If you have no long-term debt, you would put $0 into the monthly debt. That field is for people carrying large balances on their credit cards, that sort of thing.
Now, I can't speak to that particular site, but a general rule of thumb is 28/36. That means that you should spend no more than 28% of your gross income on all household expenses. Mortgage payments, insurance, utilities, everything. And no more than 36% of your gross income on 'total debt service'. That is, your household expenses and all other debt.
For example, if your gross income is $60,000 a year, that works out to $5000 per month. You should spend at most $1400 on your mortgage, insurance, utilities, etc. Have car payments? Well, you can afford another $400 on that, if you are carrying no other debt. Spend only $1000/month on housing? You could afford to spend more on other debt servicing.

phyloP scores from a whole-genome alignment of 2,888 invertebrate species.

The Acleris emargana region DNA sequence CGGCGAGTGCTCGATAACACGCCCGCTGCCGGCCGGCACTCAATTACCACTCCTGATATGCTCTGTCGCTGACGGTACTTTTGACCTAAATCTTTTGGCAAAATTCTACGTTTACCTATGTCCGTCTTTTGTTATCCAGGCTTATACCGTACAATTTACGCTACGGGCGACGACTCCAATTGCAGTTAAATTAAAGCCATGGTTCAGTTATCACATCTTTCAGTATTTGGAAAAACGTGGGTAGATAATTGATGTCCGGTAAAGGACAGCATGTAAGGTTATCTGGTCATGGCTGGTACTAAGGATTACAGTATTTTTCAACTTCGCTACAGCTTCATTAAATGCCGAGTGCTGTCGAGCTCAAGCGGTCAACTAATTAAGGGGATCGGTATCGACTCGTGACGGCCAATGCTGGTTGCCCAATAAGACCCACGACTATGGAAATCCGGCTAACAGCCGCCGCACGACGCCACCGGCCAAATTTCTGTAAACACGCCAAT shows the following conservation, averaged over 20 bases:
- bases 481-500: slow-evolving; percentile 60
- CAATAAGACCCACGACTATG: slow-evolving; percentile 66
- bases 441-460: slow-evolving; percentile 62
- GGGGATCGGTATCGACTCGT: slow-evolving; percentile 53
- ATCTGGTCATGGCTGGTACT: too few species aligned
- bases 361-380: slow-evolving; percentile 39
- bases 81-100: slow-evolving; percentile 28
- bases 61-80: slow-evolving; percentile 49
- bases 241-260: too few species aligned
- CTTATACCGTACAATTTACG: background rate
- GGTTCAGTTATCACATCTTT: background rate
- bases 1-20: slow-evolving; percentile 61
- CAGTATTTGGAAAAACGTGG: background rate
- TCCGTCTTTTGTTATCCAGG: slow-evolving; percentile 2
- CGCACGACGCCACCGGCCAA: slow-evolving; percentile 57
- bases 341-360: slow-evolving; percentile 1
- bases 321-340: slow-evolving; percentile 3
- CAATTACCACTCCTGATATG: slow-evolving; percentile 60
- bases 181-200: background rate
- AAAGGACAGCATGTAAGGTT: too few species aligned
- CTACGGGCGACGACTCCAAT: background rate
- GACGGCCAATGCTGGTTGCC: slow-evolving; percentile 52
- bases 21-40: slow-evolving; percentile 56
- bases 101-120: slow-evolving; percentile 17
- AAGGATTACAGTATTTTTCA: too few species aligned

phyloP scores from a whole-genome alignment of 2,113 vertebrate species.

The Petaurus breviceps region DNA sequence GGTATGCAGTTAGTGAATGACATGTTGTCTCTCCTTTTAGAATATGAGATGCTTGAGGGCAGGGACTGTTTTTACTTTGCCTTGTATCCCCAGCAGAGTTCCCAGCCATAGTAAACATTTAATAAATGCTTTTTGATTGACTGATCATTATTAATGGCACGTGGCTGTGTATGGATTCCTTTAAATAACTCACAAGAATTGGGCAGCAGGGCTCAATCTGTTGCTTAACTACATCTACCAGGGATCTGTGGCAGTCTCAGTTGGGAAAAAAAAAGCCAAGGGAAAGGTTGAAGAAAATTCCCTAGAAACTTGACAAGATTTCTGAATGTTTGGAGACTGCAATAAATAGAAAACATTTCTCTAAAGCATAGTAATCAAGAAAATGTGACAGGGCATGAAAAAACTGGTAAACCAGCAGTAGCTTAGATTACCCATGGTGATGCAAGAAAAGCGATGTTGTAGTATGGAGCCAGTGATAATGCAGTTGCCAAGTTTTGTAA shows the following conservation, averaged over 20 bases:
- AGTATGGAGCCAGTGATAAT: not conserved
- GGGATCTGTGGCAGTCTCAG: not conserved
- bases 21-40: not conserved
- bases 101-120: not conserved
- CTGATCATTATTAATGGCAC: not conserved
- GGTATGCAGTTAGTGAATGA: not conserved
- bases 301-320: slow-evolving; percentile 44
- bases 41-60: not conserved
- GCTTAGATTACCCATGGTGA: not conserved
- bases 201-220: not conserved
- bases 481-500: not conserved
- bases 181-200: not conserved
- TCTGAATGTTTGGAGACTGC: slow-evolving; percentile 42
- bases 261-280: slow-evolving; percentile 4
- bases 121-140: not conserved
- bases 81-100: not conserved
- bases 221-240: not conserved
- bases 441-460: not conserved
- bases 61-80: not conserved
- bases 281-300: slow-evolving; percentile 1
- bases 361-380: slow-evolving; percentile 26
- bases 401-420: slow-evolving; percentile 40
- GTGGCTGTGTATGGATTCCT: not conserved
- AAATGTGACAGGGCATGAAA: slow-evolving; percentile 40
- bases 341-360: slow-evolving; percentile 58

Now, this is a rule of thumb. Some banks will give you a mortgage that is eating up more of your gross. But you'll want to be extremely careful taking on more load. My wife and I were substantially below 28%. We were comfortable, and could make an extra month's mortgage payment each year while still saving up for emergencies. But I wouldn't have wanted to go much over.
Thanks to Investopedia for the information I summarised above. You will also want to check out this article, Mortgages: How Much Can You Afford?